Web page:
[Viewpoint] Taean reveals a cold-hearted state

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[Viewpoint] Taean reveals a cold-hearted state

The catastrophe of the oil spill off the coast of Taean in the West Sea in early December 2007 is still vivid in our memory.

The collision of a barge and the oil tanker Hebei Spirit resulted in a serious spillage of oil into the clean waters of the West Sea, and local residents were stunned by the devastating disaster. In response, 1.23 million volunteers helped clean up the polluted beaches.

Three years have passed since the incident. The environment of the West Sea is gradually recovering.

However, local residents who used to make a living from the sea have not yet returned to their normal lives. The struggles of the people of Taean have been completely ignored for the last three years.

Since the incident, the Taean people have sought claims for damages in the international courts, and special laws passed by the government or the operation of an emergency committee did not do much to improve the lives of the local residents.

The government made plans to respond to the crisis, but there were few substantial efforts made nor was there a visible post-crisis management response.

Of course, the Blue House and the National Assembly frequently stressed the importance of keeping the livelihood of the nation stable. However, despite the emphasis on public welfare, the people of Taean remain neglected by the administration.

Some might ask whether they are entitled to receive compensation for damage. Of course, they are.

But the procedure for requesting compensation is not clear. In addition, the level of compensation is trifling.

Over 60,000 claims for damage compensation were filed with the International Oil Pollution Compensation Funds as a result of the oil spill off the coast of Taean. Of them, only 14,000 cases have been considered and actual damages were rewarded in some 9,000 cases.

Among the cases with confirmed damages, only one tenth received compensation.

It took over three years to attain that much progress, so if you use simple math, it will take over 20 years to determine compensation for the remaining 90 percent of the cases.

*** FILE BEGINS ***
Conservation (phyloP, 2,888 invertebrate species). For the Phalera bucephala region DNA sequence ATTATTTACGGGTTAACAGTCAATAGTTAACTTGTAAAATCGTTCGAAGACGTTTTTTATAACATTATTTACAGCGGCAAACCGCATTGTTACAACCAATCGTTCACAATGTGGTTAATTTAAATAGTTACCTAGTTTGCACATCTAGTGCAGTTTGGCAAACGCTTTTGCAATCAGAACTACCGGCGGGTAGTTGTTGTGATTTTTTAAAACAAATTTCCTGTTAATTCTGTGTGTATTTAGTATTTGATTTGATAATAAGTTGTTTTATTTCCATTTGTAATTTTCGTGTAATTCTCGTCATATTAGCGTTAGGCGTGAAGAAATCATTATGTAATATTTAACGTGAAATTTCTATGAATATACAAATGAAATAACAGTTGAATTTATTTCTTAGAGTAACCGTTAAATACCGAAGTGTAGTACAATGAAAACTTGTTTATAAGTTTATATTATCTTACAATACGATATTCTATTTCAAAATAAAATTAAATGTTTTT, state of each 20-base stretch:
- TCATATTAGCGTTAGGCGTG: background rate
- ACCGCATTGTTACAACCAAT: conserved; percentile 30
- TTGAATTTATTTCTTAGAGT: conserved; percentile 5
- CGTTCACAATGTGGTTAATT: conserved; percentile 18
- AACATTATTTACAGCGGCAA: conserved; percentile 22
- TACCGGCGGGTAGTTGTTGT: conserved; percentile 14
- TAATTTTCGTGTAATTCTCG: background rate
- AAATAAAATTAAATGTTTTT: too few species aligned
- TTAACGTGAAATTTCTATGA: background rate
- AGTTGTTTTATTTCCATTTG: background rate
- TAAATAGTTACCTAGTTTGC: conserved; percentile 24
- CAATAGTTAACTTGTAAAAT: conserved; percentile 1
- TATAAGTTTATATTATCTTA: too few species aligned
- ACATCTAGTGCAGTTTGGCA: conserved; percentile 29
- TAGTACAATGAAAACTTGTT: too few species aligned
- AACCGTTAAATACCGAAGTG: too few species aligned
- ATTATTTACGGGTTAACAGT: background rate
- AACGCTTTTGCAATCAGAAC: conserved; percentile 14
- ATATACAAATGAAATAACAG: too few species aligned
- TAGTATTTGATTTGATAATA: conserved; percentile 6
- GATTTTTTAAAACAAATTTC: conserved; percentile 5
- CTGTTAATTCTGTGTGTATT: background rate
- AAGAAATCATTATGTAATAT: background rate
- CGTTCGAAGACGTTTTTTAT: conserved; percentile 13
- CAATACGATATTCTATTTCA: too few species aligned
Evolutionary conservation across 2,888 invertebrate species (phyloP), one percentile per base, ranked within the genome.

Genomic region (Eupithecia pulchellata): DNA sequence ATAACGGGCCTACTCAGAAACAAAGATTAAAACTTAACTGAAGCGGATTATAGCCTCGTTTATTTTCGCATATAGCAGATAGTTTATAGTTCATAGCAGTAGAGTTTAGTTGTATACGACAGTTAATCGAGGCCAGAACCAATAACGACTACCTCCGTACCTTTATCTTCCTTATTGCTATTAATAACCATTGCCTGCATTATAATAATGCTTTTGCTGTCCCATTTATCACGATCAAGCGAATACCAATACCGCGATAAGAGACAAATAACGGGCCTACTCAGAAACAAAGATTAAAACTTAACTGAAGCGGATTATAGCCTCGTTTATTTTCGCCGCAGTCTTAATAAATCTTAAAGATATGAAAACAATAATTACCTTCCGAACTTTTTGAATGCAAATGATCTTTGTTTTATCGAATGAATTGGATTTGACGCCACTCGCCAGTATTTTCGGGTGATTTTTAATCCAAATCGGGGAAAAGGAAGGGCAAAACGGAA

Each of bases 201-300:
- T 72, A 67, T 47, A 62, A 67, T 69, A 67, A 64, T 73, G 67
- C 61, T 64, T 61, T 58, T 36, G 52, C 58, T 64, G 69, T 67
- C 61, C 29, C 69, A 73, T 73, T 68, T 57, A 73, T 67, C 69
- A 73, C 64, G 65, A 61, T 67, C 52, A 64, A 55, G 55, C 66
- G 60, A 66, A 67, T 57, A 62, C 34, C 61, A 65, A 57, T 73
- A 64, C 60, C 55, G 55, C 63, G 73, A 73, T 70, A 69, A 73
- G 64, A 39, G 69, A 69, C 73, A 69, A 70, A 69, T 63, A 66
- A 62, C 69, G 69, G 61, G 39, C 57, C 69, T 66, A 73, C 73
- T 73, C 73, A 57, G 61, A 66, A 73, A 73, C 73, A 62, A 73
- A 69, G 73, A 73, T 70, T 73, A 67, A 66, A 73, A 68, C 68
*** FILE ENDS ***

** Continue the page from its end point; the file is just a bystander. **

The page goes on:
What makes the situation problematic is the reality that the residents are desperately waiting for compensation even when the prospect of receiving it is so uncertain and distant.

The Taean residents are not responsible for the disaster and the damages, but they are solely liable for the losses for now.

Government assistance does not cover the residents who are struggling to make a living and support their families after losing their jobs as a result of the disaster.

Those who have had a hard time recovering their livelihoods because of health and financial constraints are not eligible for government aid either.

Of course, ever since the disaster struck Taean, the government has announced measures to help those affected by the oil spill.

Over 300 billion won ($262.11 million) was set aside to help boost the local economy devastated by the catastrophe, but as of 2011, only 6 billion won of the budget has been spent.

The 2011 government budget program that was passed by the National Assembly, and that cut spending on health checkups for Taean residents, amounted to 1.4 billion won. The Special Committee on the Oil Spill Disaster, presided over by the Prime Minister, has not had a single meeting since 2008.

Moreover, the government is considering imposing overdue interest on loans provided to the local residents to help them get back to normal.

I cannot help but ask the government whether the overdue interest is the best thing the government can do for people who have lost their physical and mental strength as a result of the disaster.

It is ambiguous what the government and politicians mean when they say they are working to improve public welfare.

How can the government explain the reality that it harasses people rather than supporting them after such a disaster? Who will protect vulnerable citizens from accidents and disasters from now on?

If a second and third catastrophe were to hit Korea, what can the government do for the people?

The unsettled questions of Taean are still buried in the chaotic discords of the National Assembly.

The government and the ruling party are desperate to promote the four-rivers restoration project, but even the dysfunctional assembly has to prioritize assistance and support for the people to guarantee a normal and adequate life.

*Translation by the Korea JoongAng Daily staff.
The writer is a professor of public administration at Pai Chai University.

By Chung Youn-chung
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